Mr. Flook: To ask the Secretary of State for Environment, Food and Rural Affairs what the average time that agrimonetary compensation payments were overdue in (a) England, (b) the south-west and (c) Somerset was in 200102. 
Mr. Morley: Payments of agrimonetary compensation in England due to be made in the financial year 200102 were nearly all made in that period. We have not interrogated the databases necessary to provide details of late payments as this could be done only at disproportionate cost.
Mr. Flook: To ask the Secretary of State for Environment, Food and Rural Affairs when Curry Moor in Somerset was registered as a reservoir; what consultation, and with whom, there was ahead of the registration; what measures were taken to assess the social and environmental impact of the reservoir on Curry Moor; who has responsibility for the reservoir; and whether the reservoir has its completion certificate. 
Mr. Meacher: I understand that the Curry Moor embankment was built in the 12th century for flood protection. The Environment Agency was granted planning permission in July 1999 to carry out strengthening works to ensure its continuing safety as one of the agency's flood prevention works. These works started in May 2001 and have not yet been completed so no final certificate has been issued by the construction engineer. In recognition of its potential to retain a significant volume of water artificially, Somerset county council, as the enforcement authority for the purposes of the Reservoirs Act 1975, registered the embankment as
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forming part of a large raised reservoir in March 2002. Registration under the 1975 Act is necessary for all reservoirs which are designed to hold, or are capable of holding, more than 25,000 cubic metres of water above natural ground level. No consultation is required for registration purposes.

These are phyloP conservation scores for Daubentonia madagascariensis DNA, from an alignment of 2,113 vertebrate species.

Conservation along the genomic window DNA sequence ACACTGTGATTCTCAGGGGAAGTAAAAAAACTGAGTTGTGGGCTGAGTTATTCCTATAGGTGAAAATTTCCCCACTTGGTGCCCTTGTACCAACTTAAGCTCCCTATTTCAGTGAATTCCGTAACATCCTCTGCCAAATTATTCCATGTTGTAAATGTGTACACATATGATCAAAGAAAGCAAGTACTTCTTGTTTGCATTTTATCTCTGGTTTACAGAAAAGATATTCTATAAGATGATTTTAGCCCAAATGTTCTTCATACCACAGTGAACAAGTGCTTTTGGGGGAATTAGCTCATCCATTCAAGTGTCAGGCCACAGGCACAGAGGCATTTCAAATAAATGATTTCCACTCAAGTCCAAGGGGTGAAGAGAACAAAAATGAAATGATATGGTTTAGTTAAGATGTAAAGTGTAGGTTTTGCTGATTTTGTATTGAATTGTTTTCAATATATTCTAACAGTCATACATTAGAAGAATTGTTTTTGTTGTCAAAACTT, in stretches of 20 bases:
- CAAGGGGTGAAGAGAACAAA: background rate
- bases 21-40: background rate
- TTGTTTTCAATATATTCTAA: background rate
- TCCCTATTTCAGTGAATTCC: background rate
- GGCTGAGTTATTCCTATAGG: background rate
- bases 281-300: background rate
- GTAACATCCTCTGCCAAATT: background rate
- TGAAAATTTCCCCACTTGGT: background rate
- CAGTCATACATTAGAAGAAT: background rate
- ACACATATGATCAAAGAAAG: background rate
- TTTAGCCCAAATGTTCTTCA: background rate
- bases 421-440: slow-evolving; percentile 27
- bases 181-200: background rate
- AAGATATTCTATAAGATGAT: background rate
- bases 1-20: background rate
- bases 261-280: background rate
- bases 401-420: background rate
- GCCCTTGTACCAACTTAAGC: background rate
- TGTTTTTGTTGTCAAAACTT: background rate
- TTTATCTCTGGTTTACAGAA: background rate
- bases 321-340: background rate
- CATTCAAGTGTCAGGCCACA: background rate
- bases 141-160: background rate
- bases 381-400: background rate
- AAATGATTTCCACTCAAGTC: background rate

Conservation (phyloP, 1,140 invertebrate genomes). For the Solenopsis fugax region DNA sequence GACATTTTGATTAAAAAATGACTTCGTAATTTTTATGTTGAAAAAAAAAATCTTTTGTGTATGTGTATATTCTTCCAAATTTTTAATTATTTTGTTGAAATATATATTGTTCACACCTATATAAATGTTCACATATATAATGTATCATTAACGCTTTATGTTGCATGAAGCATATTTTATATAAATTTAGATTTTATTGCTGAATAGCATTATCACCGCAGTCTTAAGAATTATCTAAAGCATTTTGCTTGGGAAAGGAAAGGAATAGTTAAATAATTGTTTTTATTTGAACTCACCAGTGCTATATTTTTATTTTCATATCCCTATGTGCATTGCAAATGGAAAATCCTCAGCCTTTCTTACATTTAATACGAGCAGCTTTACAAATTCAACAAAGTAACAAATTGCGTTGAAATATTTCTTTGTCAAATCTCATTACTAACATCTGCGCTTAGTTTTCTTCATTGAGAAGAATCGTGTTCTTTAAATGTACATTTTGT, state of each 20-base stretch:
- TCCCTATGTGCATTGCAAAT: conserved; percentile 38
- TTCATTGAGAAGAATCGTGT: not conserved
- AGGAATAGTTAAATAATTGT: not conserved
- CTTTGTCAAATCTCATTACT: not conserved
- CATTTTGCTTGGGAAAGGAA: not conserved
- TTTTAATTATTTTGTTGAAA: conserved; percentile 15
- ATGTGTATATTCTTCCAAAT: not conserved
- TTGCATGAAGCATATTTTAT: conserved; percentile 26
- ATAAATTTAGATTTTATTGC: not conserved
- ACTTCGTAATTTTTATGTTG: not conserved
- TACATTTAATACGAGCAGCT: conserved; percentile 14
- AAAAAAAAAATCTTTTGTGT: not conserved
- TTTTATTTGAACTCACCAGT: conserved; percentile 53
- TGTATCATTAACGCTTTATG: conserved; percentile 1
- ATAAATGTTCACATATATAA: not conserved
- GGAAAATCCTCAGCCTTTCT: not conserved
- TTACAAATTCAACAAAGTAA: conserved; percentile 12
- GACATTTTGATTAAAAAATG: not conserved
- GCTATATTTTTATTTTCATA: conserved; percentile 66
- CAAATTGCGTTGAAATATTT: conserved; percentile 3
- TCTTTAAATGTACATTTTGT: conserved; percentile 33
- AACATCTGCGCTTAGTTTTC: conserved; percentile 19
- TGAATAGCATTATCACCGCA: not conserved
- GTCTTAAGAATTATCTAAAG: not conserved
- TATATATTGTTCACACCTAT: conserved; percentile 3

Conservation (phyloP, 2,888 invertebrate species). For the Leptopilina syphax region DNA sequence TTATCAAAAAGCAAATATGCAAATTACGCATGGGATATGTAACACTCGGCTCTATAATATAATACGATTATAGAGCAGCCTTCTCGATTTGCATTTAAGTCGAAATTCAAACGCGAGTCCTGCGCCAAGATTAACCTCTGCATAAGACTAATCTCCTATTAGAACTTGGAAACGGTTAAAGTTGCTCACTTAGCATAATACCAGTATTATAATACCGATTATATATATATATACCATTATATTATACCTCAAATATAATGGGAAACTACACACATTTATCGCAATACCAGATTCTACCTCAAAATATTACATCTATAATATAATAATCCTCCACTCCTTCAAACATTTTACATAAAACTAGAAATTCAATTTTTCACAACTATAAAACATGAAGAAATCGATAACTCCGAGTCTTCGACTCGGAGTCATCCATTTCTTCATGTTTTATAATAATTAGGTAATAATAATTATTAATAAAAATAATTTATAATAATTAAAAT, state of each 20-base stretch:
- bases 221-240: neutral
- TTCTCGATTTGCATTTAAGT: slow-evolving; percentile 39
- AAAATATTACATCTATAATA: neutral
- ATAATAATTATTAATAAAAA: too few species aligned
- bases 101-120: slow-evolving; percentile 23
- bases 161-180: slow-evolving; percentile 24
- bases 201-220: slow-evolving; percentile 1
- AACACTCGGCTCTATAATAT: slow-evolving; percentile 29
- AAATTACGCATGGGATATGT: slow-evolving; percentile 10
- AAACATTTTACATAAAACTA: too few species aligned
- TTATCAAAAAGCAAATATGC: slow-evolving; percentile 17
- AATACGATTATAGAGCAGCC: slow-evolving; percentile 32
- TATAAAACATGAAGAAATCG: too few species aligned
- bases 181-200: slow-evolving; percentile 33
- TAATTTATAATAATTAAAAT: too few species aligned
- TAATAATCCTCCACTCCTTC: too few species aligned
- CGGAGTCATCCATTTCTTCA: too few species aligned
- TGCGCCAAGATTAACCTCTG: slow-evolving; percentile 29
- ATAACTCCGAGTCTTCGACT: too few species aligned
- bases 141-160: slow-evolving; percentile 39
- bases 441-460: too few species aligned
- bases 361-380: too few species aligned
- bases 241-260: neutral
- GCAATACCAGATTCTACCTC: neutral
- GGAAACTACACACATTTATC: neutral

Mr. Don Foster: To ask the Secretary of State for Environment, Food and Rural Affairs (1) what recent steps have been taken to encourage composting of organic (a) kitchen and (b) garden waste from (i) domestic and (ii) commercial properties by local authorities; 
(3) what funding is available to local authorities to increase levels of composting; and by how much funding has changed for each year since 1997. 
Mr. Meacher: The Government strongly supports composting as a way of disposing of biodegradable waste, improving soil quality and replacing non-renewable products such as peat. Although the land spreading of composted kitchen/catering waste is currently prohibited under animal health legislation, we are actively encouraging the composting of green wasteat home, at municipal civic amenity sites and when separately collected by local authorities.
The Waste and Resources Action Programme (WRAP) are currently working with the Composting Association to develop the existing industry standard for compost, to achieve British Standards Institute (BSI) accreditation. The delivery of these industry standards for compost will help to create markets for organic waste derived products.
Targets have been set for England and Wales to recycle or compost at least 25 per cent. of household waste by 2005. This national target is backed up by statutory targets for each local authority in England for 200304 and 200506.
The 2000 spending review allocated £220 million private finance initiative funding for waste management that can be used to deliver increased recycling/composting rates. It also established a new £140 million household waste and recycling fund to help local authorities meet their statutory performance standards for recycling and composting.
The principal funding for local authority waste management functions, including composting, is the Environmental Protection and Cultural Services (EPCS) standard spending assessment. The spending review 2000 set the Government's support for local authorities for the three years up to 200304. This included an annual increase in the revenue support to local authorities for environmental protection and cultural services (EPCS). By 200304 this support will have risen by £1.1 billion over the 200001 provision. Consistent with the general local authority financial framework, it is for individual local authorities to decide the proportion of their budget that should be directed to waste management work.